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(ARCHIVE) Vol. XVIII No. 25, april 16-30, 2009
Short 'N' Snappy

Loudly calling the Lord

The Man from Madras Musings is as religious as they come and when young was taught that religion was a matter of personal faith and choice. And, therefore, if you felt like praying, it was best done within yourself. But these are changing times and MMM realises that in today’s environment just about ­everyone, irrespective of religion, caste, creed or sex (and we are truly secular here), wants to be as loud as possible when it comes to calling out to the Lord (or Lady, for who knows?). And what better way to do this than by using modern technology?

Take the cell-phone for instance. The other day, MMM called someone and he almost rang off, for on connecting the first thing he heard was an automated voice in the most affected Tamil telling him that if he liked the song that he was about to hear, it was his for the payment of a small fee, or words to that effect. Curiosity made MMM hold on and what should come on but a Sanskrit hymn! By which time the person whom MMM had called answered the phone and that was that. On asking about his choice of ring tone (for that, MMM understands, is the correct term), MMM’s interlocutor said that he wanted to spread the good message around and so he had selected it. Did the package include the most affected voice (rather ironically in advertising parlance this is called the Voice of God), a kind of voice which you would associate with film song programmes on television where viewers call in for their favourite numbers? About that MMM’s friend had no clue. But then who said that the path to God (dess) was easy? If you want the hymn, you also get the affected announcer. MMM ­believes that the correct term is “free add-on package”.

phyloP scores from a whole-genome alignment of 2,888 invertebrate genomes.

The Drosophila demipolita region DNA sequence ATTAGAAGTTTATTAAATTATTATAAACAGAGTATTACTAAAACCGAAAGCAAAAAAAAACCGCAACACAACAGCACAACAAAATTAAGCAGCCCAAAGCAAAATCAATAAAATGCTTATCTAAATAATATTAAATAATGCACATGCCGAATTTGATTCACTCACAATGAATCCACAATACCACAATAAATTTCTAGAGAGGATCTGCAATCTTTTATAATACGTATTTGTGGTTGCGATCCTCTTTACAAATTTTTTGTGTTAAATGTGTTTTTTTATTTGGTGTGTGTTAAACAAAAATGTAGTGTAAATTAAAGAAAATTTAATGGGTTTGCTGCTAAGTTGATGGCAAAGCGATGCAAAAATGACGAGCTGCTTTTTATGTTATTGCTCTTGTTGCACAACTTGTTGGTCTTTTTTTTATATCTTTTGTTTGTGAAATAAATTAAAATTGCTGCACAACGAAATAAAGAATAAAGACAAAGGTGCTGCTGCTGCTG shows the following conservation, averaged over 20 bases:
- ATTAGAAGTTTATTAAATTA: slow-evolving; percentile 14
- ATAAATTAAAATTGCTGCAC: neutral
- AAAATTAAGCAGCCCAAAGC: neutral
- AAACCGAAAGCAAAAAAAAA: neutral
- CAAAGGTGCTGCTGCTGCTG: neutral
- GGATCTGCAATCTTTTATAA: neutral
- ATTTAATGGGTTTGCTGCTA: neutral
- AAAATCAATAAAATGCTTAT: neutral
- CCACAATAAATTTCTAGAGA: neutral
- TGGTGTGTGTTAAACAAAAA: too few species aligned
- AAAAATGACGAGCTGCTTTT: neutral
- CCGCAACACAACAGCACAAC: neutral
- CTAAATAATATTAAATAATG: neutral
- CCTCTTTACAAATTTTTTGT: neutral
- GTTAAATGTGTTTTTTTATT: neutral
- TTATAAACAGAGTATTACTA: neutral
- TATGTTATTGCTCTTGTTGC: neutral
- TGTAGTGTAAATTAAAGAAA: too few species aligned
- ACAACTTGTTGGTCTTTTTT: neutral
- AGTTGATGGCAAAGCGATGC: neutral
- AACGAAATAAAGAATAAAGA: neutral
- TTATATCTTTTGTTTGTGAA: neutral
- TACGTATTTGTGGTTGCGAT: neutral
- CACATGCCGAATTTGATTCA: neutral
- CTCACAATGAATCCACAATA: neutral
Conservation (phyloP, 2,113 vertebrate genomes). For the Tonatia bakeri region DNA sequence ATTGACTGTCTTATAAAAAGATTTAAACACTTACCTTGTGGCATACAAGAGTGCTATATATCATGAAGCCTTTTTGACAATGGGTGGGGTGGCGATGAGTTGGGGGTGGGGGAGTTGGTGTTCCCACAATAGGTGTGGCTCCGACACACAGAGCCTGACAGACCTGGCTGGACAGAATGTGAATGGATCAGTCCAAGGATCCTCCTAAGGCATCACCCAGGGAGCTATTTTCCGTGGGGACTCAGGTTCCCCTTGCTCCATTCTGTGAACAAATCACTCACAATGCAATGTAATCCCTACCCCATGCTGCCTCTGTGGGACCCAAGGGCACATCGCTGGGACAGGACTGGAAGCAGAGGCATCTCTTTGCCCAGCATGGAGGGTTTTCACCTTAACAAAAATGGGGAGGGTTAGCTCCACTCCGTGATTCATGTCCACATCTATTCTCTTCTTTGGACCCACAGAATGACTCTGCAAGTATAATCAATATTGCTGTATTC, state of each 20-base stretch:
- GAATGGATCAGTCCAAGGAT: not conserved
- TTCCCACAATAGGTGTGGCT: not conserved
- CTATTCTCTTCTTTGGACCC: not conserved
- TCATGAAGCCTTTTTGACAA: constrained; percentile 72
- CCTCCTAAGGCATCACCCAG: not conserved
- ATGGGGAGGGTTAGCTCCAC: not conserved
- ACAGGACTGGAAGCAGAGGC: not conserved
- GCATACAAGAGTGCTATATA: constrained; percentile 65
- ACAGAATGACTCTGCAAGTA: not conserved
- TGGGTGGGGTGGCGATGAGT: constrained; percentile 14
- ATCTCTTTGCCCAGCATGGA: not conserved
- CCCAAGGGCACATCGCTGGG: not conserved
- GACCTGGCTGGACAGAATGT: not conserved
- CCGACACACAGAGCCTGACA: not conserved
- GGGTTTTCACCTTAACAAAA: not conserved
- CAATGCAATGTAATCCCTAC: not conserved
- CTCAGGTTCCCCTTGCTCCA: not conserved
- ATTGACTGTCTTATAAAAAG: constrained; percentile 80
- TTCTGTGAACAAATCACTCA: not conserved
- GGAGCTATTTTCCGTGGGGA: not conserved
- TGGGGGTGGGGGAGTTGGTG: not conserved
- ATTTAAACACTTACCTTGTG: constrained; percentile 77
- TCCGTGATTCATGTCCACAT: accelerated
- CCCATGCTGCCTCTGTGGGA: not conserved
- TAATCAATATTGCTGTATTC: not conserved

Leave aside the cell-phone. What about the buildings associated with religion? MMM (for here again we are secular) includes all types of religious buildings of every religion, sect, subsect and sub-subsect in this. All of them sport public address systems which blare prayers, songs and speeches at all times. And the smaller the structure, the larger its public address system. Those who live around these shrines have no choice but to begin, live through and end their day to music, such as it is. But then, have you reflected? High decibels mean high blood pressure and, therefore, are you not already on your way to God(dess)? One way or another?